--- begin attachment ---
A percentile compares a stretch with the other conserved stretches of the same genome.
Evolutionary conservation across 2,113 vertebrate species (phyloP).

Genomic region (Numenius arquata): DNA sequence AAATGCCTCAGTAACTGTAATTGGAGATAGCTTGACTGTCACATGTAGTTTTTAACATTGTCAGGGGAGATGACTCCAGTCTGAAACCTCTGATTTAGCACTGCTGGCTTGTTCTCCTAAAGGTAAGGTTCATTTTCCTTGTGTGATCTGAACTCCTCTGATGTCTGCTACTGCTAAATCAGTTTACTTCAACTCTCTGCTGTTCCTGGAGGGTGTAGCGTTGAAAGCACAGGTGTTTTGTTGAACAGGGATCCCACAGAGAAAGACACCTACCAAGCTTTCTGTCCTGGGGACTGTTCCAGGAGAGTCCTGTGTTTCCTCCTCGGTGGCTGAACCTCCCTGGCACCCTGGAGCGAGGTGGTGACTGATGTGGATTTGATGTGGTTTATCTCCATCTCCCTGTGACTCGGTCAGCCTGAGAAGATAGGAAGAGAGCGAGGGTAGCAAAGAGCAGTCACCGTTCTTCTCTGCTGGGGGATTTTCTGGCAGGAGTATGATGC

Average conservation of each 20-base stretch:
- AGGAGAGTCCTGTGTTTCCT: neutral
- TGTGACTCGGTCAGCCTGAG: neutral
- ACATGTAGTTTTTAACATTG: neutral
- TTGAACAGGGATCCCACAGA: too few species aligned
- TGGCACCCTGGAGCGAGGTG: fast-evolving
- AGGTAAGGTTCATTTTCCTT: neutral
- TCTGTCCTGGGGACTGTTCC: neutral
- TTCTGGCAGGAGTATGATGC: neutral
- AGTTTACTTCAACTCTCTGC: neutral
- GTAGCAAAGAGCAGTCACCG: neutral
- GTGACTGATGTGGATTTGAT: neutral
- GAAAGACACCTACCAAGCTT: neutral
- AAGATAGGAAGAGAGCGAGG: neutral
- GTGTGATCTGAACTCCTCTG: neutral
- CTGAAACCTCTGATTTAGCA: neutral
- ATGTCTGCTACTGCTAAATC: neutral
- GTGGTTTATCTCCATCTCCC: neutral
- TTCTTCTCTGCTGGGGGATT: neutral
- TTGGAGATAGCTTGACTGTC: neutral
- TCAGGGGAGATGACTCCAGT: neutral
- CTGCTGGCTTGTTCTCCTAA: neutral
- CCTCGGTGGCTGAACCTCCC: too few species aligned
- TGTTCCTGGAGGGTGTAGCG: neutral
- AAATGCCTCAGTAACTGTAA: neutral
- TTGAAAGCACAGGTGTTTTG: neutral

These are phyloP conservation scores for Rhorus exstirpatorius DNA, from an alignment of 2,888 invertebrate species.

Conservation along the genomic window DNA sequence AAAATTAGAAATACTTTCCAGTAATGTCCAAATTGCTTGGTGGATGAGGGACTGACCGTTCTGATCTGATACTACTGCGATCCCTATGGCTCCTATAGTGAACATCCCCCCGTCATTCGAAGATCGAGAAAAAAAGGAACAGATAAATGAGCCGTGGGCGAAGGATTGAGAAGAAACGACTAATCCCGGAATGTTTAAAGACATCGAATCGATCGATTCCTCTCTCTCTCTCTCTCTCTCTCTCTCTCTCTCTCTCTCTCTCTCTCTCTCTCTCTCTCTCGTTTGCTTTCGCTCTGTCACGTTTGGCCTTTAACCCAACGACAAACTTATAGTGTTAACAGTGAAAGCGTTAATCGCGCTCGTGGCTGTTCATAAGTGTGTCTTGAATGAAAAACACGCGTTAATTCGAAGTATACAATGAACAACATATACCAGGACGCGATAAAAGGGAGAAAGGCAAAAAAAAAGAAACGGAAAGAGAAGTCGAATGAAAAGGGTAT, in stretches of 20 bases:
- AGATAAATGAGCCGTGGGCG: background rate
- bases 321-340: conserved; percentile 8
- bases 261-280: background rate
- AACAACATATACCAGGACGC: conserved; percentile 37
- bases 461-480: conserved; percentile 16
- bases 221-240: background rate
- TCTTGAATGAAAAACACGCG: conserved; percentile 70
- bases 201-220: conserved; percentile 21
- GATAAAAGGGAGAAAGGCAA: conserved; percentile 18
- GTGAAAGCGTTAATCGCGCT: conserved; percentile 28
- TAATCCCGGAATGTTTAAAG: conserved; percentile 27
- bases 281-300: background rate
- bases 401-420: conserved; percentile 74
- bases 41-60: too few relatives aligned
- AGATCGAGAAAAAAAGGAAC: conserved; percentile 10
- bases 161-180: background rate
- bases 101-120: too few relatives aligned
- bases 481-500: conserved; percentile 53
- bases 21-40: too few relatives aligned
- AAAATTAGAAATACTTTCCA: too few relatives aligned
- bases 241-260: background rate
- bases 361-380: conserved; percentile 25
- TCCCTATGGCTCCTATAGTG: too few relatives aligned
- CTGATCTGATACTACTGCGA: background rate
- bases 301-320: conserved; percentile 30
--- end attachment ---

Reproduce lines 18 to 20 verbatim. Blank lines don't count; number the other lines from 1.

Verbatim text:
- GTGTGATCTGAACTCCTCTG: neutral
- CTGAAACCTCTGATTTAGCA: neutral
- ATGTCTGCTACTGCTAAATC: neutral